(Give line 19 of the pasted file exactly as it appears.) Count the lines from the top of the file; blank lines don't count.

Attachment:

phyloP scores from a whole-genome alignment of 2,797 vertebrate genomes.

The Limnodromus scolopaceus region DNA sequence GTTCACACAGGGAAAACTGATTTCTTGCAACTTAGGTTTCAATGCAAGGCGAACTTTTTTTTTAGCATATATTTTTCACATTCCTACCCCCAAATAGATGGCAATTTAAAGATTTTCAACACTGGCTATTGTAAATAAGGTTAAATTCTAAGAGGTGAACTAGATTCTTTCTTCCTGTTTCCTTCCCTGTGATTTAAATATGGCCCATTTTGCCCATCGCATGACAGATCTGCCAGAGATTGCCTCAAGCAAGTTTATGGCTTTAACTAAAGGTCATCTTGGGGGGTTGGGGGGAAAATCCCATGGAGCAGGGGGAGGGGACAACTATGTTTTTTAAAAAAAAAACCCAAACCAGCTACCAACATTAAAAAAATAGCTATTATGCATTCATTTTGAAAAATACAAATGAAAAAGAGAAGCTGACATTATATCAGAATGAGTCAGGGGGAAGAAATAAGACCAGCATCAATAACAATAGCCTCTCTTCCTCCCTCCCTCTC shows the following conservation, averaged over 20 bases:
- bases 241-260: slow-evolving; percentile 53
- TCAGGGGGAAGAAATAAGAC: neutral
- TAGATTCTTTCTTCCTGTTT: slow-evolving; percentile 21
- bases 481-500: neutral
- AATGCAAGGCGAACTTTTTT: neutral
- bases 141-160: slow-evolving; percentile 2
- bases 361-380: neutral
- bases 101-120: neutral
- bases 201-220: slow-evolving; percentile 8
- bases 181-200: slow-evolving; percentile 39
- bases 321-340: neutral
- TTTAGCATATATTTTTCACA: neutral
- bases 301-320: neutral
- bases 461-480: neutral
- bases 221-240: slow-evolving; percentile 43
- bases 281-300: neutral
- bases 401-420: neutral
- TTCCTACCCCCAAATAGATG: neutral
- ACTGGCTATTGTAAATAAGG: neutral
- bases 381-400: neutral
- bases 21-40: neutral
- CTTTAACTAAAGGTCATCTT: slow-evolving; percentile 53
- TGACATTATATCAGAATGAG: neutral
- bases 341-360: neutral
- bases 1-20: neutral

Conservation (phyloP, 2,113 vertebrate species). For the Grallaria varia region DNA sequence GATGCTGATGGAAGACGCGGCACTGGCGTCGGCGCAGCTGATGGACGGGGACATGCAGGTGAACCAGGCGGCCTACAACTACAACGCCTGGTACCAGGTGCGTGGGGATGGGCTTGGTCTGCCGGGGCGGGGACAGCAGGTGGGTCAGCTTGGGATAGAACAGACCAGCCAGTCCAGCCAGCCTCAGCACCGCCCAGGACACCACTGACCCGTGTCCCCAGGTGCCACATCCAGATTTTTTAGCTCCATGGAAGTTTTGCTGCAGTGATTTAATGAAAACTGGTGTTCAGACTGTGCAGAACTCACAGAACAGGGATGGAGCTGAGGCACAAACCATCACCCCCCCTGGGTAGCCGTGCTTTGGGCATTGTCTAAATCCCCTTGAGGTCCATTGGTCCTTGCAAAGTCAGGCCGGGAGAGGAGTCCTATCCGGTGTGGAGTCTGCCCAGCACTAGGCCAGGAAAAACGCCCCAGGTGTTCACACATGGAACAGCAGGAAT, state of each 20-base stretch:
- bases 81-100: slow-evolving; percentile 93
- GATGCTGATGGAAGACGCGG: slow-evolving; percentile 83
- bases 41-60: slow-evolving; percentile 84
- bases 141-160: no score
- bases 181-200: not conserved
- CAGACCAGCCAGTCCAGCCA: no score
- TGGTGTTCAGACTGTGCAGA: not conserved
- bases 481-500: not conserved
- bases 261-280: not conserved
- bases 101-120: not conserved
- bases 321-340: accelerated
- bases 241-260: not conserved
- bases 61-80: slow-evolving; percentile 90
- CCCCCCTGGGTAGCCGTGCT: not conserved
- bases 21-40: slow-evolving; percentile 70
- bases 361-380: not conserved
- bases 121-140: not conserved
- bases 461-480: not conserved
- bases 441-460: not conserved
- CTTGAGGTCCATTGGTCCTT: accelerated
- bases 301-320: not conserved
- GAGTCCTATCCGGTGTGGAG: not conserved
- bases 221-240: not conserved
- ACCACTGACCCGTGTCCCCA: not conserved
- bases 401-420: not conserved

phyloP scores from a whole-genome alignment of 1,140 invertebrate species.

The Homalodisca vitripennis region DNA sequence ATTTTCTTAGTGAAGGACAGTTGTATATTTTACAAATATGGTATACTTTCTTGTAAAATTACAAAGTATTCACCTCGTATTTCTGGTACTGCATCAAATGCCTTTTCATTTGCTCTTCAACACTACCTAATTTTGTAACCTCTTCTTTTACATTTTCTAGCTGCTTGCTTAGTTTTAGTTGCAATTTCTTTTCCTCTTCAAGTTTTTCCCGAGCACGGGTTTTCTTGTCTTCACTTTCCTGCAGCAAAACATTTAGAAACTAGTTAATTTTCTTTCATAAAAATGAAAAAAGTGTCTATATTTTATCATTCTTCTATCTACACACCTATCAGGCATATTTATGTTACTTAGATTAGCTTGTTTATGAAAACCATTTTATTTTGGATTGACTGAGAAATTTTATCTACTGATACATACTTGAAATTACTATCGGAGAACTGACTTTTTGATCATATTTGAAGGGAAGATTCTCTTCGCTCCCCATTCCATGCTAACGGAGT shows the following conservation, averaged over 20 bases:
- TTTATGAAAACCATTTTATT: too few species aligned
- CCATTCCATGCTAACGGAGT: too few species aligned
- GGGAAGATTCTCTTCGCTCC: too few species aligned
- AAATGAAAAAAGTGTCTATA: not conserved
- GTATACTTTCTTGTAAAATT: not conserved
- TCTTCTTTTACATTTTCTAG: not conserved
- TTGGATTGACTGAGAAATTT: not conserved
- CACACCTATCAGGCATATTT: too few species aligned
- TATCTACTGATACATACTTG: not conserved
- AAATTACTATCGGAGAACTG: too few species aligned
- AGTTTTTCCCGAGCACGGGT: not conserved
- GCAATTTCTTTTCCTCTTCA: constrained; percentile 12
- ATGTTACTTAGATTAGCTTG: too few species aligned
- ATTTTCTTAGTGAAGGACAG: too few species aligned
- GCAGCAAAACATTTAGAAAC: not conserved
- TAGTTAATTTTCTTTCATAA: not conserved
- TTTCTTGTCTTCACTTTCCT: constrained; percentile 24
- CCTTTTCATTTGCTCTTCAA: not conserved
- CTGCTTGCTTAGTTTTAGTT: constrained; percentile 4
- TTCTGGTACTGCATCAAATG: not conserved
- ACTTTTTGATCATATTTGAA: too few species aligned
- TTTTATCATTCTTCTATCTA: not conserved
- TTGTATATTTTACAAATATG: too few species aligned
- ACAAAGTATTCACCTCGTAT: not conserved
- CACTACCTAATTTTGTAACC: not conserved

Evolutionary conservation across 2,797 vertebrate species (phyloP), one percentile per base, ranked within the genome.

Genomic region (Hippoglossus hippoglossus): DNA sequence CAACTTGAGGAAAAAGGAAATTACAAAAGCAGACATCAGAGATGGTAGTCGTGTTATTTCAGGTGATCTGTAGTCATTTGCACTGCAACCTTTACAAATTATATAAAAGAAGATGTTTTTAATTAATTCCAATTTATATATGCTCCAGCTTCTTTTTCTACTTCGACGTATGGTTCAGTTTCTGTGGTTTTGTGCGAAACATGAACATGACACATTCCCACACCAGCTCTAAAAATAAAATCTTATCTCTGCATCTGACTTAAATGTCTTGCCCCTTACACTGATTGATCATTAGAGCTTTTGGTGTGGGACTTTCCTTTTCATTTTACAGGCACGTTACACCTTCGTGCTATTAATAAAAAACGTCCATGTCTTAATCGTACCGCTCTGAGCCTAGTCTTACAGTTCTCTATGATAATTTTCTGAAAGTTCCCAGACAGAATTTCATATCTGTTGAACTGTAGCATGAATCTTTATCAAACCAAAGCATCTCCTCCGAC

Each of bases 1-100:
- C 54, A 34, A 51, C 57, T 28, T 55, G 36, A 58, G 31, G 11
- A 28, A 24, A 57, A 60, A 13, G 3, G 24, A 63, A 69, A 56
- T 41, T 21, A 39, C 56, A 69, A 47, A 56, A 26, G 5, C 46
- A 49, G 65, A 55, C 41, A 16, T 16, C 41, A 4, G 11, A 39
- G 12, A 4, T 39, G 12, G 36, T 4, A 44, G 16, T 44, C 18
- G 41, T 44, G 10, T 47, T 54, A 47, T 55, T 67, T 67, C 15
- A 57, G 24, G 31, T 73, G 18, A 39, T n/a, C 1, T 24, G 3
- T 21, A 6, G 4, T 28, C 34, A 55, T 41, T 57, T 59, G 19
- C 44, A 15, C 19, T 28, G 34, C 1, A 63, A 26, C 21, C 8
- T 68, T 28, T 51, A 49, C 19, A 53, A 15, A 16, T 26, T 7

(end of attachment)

- bases 401-420: neutral